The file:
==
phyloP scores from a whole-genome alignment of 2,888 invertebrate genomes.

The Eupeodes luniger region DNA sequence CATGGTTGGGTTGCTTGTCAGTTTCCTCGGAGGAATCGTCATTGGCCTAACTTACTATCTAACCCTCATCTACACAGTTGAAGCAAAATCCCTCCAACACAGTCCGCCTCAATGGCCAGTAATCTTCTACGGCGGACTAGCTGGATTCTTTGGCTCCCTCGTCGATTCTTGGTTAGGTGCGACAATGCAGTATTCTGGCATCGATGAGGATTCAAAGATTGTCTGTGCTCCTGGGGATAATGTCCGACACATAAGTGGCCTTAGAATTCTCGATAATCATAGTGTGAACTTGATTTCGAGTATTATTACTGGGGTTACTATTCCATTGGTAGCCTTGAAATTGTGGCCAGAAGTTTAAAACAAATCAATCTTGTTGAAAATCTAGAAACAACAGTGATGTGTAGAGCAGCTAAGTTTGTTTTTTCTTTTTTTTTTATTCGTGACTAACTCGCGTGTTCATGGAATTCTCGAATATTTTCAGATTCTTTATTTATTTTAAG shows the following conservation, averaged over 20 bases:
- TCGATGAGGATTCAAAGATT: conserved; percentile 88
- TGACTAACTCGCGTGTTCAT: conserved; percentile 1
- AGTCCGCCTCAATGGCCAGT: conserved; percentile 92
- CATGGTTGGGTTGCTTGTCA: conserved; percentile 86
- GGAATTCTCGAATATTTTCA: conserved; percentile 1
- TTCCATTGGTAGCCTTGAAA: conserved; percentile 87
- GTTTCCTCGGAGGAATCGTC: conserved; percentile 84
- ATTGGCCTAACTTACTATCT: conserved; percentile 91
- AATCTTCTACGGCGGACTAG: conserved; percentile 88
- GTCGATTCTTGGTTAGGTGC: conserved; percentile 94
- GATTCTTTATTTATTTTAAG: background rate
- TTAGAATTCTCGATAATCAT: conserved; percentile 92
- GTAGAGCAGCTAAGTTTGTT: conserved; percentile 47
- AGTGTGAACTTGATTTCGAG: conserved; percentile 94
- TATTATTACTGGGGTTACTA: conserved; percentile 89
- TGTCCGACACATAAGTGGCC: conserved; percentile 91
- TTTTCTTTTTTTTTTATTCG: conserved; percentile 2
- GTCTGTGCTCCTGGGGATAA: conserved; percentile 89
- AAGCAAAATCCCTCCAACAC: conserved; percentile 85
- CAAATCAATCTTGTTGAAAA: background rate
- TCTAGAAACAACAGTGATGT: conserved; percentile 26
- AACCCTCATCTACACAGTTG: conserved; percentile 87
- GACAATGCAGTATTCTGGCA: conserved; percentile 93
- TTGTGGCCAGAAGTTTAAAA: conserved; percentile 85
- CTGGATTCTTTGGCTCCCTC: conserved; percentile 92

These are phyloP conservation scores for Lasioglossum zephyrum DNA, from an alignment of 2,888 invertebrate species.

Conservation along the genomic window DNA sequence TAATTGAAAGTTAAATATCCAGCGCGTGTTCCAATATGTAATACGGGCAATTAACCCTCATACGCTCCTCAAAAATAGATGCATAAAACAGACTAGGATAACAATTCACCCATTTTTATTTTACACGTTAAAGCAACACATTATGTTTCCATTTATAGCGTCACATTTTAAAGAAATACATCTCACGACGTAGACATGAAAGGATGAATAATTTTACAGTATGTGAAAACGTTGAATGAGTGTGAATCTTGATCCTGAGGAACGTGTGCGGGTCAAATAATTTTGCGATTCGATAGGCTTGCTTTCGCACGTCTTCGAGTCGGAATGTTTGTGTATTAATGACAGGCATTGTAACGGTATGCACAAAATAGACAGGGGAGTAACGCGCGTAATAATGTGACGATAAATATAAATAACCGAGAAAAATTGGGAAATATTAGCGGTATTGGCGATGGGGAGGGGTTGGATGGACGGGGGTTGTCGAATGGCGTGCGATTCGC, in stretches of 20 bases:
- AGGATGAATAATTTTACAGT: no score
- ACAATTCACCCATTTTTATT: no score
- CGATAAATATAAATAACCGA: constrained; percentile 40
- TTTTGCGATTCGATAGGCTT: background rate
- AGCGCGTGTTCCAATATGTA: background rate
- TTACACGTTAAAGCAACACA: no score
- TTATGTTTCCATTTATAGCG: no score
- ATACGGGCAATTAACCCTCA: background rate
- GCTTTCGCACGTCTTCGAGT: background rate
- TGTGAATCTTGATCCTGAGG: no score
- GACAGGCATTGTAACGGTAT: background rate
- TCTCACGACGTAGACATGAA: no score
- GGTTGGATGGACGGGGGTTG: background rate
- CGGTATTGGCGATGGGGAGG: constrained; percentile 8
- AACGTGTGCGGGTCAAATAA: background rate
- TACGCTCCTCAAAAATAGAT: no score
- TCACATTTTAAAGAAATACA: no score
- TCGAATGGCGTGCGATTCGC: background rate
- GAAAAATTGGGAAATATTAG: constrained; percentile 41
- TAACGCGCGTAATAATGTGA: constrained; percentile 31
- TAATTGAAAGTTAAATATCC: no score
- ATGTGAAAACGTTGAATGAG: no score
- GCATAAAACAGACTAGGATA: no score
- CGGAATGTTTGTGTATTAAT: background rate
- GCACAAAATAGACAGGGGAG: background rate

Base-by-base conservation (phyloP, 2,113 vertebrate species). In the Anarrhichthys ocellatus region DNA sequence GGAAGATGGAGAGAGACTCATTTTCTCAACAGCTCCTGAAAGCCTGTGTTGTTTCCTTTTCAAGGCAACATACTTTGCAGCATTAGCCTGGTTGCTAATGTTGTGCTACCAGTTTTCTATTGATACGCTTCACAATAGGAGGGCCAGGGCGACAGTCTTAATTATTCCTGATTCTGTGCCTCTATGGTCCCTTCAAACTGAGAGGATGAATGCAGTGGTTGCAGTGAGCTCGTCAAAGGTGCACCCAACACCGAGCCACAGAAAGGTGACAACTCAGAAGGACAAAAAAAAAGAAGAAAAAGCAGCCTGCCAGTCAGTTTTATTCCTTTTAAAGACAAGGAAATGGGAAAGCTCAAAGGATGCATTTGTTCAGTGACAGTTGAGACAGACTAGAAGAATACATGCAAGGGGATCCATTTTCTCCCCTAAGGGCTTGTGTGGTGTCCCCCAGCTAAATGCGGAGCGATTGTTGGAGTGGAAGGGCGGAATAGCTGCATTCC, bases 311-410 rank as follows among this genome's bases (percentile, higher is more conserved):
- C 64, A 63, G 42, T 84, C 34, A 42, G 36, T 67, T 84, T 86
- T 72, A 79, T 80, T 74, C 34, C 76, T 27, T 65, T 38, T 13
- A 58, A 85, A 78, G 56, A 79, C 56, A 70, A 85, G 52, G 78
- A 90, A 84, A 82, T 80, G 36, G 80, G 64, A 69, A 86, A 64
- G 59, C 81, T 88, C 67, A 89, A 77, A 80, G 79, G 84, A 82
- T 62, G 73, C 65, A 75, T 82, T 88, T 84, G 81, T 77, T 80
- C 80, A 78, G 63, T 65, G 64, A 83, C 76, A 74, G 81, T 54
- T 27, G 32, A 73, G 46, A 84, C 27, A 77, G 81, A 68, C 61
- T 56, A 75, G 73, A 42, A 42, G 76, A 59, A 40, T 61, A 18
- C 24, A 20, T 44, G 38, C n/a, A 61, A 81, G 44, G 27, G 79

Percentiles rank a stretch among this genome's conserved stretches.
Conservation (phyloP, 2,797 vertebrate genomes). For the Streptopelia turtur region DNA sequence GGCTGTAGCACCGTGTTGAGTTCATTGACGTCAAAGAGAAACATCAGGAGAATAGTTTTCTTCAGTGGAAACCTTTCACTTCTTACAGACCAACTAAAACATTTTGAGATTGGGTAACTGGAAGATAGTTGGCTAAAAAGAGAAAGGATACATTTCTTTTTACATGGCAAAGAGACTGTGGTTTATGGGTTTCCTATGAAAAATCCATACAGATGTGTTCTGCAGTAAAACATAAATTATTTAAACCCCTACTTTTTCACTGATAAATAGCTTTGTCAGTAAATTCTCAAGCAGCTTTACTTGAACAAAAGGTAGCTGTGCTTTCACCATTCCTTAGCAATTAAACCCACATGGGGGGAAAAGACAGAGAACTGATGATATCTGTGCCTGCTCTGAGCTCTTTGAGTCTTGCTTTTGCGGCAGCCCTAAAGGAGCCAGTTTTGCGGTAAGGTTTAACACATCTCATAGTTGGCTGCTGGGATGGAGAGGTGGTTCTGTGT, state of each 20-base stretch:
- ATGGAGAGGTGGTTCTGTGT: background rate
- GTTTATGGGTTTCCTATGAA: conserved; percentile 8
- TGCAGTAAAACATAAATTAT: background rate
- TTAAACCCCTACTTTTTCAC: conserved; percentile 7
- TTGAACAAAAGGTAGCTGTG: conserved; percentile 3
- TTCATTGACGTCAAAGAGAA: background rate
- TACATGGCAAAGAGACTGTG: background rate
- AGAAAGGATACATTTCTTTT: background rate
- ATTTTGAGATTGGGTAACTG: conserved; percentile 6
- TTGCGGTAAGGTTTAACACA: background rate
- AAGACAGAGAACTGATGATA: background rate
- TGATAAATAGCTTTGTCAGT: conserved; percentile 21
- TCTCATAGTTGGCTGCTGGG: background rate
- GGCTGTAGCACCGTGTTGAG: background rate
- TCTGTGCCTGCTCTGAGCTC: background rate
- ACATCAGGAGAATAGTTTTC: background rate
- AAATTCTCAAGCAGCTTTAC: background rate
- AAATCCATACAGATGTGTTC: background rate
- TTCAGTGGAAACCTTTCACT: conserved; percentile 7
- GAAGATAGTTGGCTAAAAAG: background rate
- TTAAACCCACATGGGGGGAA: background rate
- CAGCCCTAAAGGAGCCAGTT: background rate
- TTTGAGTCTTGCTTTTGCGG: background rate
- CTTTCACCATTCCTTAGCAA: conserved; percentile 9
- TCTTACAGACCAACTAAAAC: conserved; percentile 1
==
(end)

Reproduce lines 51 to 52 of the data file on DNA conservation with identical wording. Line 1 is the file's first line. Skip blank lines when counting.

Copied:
- ATGTGAAAACGTTGAATGAG: no score
- GCATAAAACAGACTAGGATA: no score